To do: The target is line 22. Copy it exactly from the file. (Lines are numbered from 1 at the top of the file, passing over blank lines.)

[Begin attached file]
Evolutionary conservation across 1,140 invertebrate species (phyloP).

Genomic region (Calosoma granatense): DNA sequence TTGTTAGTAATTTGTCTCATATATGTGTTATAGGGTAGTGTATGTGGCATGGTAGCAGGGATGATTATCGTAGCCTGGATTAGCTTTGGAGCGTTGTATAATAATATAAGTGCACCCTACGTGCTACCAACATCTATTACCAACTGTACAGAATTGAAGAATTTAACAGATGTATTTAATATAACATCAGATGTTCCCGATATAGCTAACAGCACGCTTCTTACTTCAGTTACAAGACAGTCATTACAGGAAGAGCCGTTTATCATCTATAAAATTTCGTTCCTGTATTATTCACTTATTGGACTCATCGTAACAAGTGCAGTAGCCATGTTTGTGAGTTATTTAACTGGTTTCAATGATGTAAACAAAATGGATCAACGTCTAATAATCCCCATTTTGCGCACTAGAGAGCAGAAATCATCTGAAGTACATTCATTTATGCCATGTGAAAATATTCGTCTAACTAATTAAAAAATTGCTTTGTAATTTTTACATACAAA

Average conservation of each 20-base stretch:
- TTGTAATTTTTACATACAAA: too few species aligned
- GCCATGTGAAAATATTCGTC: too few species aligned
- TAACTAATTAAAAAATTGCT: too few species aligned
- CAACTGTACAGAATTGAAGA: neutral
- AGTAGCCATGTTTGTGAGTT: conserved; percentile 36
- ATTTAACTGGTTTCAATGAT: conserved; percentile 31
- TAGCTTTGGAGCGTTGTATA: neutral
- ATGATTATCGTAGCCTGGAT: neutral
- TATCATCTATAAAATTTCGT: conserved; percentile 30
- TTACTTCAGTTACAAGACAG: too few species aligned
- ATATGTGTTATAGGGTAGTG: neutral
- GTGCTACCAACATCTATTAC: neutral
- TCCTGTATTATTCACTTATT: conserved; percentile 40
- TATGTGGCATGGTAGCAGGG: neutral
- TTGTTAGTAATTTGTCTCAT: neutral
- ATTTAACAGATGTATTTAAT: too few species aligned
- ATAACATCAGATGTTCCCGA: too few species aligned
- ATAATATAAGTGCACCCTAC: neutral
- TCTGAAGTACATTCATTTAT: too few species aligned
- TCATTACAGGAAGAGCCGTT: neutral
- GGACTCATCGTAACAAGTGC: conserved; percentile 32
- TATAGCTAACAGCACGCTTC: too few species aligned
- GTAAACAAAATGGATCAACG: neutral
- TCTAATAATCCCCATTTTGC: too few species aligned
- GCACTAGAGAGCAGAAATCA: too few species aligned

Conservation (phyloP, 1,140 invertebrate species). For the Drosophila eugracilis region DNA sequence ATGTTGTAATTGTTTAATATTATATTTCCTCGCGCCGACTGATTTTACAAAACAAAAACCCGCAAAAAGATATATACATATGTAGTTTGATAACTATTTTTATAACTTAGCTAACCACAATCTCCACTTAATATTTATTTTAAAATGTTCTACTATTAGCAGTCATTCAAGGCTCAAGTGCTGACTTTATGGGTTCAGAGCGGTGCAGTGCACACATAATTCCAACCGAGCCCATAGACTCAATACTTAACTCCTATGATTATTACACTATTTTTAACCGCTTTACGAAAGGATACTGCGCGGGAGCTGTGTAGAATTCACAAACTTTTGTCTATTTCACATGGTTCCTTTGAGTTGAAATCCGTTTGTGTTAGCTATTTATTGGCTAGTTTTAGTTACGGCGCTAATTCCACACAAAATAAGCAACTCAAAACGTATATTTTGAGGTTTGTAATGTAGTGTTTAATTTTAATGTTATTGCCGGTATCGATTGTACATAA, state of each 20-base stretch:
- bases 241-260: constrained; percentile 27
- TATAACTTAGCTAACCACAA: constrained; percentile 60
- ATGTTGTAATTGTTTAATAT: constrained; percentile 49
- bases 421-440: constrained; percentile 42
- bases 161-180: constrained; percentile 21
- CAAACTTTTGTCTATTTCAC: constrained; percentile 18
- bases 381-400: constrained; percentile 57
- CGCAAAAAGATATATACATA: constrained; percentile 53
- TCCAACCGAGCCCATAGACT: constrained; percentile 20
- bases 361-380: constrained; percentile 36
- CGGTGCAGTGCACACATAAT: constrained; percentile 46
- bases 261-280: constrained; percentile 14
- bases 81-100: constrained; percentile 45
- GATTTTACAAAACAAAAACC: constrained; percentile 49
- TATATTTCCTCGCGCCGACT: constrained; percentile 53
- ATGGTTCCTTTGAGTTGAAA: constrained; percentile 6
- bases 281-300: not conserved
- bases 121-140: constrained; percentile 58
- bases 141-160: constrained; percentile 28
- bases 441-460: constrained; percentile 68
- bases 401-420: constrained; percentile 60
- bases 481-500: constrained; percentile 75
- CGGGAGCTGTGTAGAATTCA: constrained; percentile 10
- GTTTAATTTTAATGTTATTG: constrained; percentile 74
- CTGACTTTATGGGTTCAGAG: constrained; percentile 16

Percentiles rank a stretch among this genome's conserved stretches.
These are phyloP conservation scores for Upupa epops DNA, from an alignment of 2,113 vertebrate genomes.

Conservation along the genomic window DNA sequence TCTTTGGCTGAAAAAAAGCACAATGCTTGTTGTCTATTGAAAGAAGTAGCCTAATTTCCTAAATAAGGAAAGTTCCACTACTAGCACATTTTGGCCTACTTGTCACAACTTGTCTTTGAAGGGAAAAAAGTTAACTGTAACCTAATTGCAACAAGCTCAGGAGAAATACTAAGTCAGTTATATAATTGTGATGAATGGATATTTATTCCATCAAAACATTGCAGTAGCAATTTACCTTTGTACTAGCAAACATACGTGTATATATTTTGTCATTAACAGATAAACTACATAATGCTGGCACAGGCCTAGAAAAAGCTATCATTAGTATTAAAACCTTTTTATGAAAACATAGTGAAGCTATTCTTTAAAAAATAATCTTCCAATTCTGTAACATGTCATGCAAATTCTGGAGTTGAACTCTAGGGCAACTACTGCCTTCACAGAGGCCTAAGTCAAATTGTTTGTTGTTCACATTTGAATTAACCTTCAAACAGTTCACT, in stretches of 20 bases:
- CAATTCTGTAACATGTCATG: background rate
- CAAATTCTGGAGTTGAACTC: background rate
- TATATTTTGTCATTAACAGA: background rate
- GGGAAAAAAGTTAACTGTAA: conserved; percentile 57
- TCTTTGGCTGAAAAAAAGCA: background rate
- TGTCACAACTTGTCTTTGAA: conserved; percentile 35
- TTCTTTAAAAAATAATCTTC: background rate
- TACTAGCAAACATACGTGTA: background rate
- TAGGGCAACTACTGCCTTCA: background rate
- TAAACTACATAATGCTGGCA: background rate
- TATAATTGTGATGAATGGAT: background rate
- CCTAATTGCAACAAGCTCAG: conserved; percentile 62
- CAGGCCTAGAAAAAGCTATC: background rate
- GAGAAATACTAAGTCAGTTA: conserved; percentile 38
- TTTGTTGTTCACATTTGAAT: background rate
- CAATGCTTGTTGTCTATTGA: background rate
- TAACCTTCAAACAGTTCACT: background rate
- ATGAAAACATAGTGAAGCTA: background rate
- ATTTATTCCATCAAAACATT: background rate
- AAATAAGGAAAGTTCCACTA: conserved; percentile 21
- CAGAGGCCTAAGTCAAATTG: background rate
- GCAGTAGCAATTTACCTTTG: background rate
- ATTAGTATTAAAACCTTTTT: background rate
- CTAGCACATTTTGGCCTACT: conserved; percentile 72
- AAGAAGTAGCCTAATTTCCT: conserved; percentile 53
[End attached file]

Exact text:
- TCTGAAGTACATTCATTTAT: too few species aligned